5) An MBA degree, or any other investment in human capital for that matter, expands and alters your view of the world.  What you do with that new view is up to you so ultimately the answer to the question of whether it is worth it to pursue such a degree will always be in the hands of its possessor.  An MBA degree provides a view of the world in which you live and work that is different than the one you previously held.  It also provides specific tools you can use to re-evaluate how you approach your work.  It’s similar to what I experienced the first time I used the Internet.  I thought “That is really cool”.  Little did I know at the time how indispensable it would become in my life.  Anytime we can view the world differently and that knowledge can add a significant benefit to our lives it is worth it.

6) The immediate non-financial return on investment (ROI) from an Executive MBA program is the contact and connections you make with your classmates.  They come from a wide variety of industries and cultures but in many ways they are like minds.  They have the same love of learning and need for intellectual stimulation as you do.  They wish to acquire a new skill set and view of the world which will further open their field of opportunities.  Regarding the long-term ROI I liked the response Hugh O’Neill, the Associate Dean of the Executive MBA program at UNC, gave.  MBA programs attract “climbers”, “shifters” and “launchers”.  The climbers are already established in a company and wish to move up the corporate ladder.  The shifters are those who wish to change their career or move to a different type of job in the same industry in which they currently practice.  The launchers are the entrepreneurs who wish to start their own business.  Each of these types of people wishes to enhance the quality of their life and for that reason alone, for them, the pursuit of an MBA is worth it.  Follow this link if you want to see the relationship between an MBA and the financial ROI regarding salary.  As a general rule it increases but physicians should note well it can also decrease if they are in the shifter category.

In Pursuit of Intellectual Capital: Is the MD, MBA Worth It?

Thursday, June 5th, 2008

Less than a year ago I entered the Executive MBA program at Arizona State University to scratch an intellectual itch that I’ve had for the last decade.  Throughout my career as a physician it became increasingly obvious to me that the business of health-care plays a dominant role in what we as physicians can do for our patients.  It permeates everything we do in medicine.  It determines what tests can get ordered, what medicines can be prescribed and what treatments can be provided.  Instead of fighting the beast I decided it was better to learn from it.  It begins with learning the language of business and immersing oneself in the culture.  It is like the Grateful Dead once sang, “What a long strange trip it’s been.”

Since I have another year to go before I complete the program and actually receive an MBA degree it is a bit premature for me to make any grand conclusions to the question I proposed.  What I can do is offer a few observations I’ve made so far.  In future posts I plan to add to the list.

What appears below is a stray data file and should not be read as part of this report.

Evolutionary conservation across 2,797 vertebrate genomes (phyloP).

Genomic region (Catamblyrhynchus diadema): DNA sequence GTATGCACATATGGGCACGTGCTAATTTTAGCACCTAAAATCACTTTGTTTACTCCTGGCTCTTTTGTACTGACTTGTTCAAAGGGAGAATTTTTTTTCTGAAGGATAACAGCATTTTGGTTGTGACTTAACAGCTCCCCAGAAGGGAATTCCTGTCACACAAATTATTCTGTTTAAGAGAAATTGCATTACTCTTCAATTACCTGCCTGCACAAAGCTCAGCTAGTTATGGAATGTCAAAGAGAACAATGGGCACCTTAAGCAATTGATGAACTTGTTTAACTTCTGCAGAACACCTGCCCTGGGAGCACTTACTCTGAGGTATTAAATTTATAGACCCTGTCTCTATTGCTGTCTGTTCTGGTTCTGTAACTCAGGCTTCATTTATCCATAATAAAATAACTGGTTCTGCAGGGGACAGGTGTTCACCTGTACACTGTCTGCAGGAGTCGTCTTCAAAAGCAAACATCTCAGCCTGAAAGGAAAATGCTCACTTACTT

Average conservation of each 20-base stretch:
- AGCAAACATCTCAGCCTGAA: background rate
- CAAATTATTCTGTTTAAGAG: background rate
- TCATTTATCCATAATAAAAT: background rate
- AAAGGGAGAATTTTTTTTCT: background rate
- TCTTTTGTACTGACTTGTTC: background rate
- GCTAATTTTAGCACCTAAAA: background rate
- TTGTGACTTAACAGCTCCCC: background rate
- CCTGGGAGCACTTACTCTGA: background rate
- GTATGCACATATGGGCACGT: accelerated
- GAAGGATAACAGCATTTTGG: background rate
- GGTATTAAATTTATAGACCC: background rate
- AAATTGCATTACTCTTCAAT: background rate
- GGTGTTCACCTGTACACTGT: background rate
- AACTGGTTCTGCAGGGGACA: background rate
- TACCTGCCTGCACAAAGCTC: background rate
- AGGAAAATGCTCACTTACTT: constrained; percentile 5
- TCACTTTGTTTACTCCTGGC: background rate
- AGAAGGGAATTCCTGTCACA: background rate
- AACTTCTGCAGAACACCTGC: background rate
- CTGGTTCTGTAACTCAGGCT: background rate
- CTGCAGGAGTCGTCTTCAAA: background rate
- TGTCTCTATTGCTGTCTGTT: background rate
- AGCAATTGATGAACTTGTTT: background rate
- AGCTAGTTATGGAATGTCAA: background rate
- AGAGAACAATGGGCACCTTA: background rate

1) Physicians, particularly older docs (myself included) tend to prefer to either work alone or work within a pyramidal type of team structure.  I know that may sound harsh but it’s true for many of us.  In our program we are assigned to groups and much of the work done for class is the result of teamwork.  When I first met with my team I explained to them that they need to understand that as a Trauma Surgeon my idea of teamwork is when they do what I tell them to do.  It was meant as a joke but the one or two nervous laughs it got proved it wasn’t all that funny.  It is easy to forget that there are different types of teams with different approaches to problem solving.  A pyramidal form may work well with a severely injured patient in the trauma room but can be a disaster when leadership must be a shared activity.  I learned a great deal from my team members and classmates this past year and so far that has made it worth it.

2) Physicians tend to be suspicious of physicians who study business.  I was warned about this prior to starting the program but considered it paranoid thinking on the part of the person who said it.  It’s amazing but if a physician develops their human capital through lessons on golf, skiing, painting, gardening, woodworking, wine-tasting, a new language, statistical methods or any other form to improve their mental or physical capacity they are rewarded by their colleagues with smiles and approval.  Mention an MBA degree and all you will see is raised eyebrows.  Since beginning the program I’ve been told that I have “gone over to the dark side”, “taken up with the enemy” and begun to “practice in the dark arts.”  It has been a disappointment to see so many who value education so highly to so easily dismiss the value of a business education.  It reminds me of Plato’s Allegory of the Cave.  Once you leave the cave there may be no turning back.

3) An MBA is to the business world as an MD is to the medical world.  It’s a starting point.  It lays the groundwork for understanding how that world functions.  It is not meant to replace the real world knowledge and experience gained through years of training under the guidance of senior management or attending physicians.  The degree is a way to get your ticket punched and it is the punched ticket which allows you to access the next level where the practical education occurs.